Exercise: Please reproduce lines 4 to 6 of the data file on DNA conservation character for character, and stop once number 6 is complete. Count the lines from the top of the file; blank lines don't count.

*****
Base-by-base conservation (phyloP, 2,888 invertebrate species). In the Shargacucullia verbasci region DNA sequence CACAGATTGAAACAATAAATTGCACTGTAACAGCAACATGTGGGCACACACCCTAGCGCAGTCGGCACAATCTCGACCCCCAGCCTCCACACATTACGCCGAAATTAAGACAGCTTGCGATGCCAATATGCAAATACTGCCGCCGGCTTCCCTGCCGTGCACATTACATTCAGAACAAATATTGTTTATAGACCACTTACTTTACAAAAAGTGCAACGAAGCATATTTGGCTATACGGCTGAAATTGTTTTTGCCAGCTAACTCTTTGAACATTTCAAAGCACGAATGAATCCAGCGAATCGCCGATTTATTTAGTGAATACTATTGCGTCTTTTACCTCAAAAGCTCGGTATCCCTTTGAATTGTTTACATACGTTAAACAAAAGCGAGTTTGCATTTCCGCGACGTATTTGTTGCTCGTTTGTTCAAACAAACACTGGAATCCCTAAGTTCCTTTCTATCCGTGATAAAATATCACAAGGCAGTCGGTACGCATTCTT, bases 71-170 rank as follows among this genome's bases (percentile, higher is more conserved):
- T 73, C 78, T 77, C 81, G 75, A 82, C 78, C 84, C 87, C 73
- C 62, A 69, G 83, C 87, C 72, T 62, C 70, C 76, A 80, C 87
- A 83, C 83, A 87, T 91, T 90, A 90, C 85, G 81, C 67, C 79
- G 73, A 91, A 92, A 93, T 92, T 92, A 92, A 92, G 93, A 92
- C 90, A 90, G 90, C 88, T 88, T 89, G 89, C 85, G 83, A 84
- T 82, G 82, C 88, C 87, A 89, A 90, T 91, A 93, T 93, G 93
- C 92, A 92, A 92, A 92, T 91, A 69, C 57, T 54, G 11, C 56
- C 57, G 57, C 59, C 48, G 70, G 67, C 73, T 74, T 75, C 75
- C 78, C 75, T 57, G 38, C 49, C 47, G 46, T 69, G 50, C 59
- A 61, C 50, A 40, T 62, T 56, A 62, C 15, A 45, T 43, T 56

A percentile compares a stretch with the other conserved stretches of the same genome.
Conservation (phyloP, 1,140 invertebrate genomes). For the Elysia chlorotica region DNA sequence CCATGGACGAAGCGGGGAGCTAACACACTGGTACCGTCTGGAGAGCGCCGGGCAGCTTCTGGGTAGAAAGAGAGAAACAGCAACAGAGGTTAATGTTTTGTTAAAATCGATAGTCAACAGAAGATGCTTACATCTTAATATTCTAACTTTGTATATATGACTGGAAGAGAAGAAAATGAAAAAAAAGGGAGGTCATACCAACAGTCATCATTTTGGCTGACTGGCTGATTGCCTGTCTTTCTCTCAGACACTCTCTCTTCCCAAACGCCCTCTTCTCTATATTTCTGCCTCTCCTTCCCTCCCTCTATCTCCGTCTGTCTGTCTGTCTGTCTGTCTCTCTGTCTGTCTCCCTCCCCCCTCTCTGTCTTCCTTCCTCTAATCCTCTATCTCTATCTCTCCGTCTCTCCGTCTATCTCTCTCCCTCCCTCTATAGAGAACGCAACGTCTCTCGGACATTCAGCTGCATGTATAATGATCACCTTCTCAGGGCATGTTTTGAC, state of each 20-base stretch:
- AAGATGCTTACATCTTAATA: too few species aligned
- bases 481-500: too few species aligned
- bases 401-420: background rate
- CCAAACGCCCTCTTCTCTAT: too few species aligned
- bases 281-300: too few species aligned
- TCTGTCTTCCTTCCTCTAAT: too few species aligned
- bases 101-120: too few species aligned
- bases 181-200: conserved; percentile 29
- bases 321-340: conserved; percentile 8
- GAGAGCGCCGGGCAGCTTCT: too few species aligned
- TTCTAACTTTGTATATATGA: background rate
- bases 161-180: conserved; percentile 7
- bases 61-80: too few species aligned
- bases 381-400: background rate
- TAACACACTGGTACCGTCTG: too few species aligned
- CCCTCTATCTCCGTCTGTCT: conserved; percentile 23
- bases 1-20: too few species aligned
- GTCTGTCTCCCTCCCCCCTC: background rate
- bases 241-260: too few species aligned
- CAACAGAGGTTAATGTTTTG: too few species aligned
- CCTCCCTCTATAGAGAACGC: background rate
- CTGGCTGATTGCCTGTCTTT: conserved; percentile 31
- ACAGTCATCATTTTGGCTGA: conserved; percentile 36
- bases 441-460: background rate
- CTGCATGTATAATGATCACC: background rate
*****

- A 83, C 83, A 87, T 91, T 90, A 90, C 85, G 81, C 67, C 79
- G 73, A 91, A 92, A 93, T 92, T 92, A 92, A 92, G 93, A 92
- C 90, A 90, G 90, C 88, T 88, T 89, G 89, C 85, G 83, A 84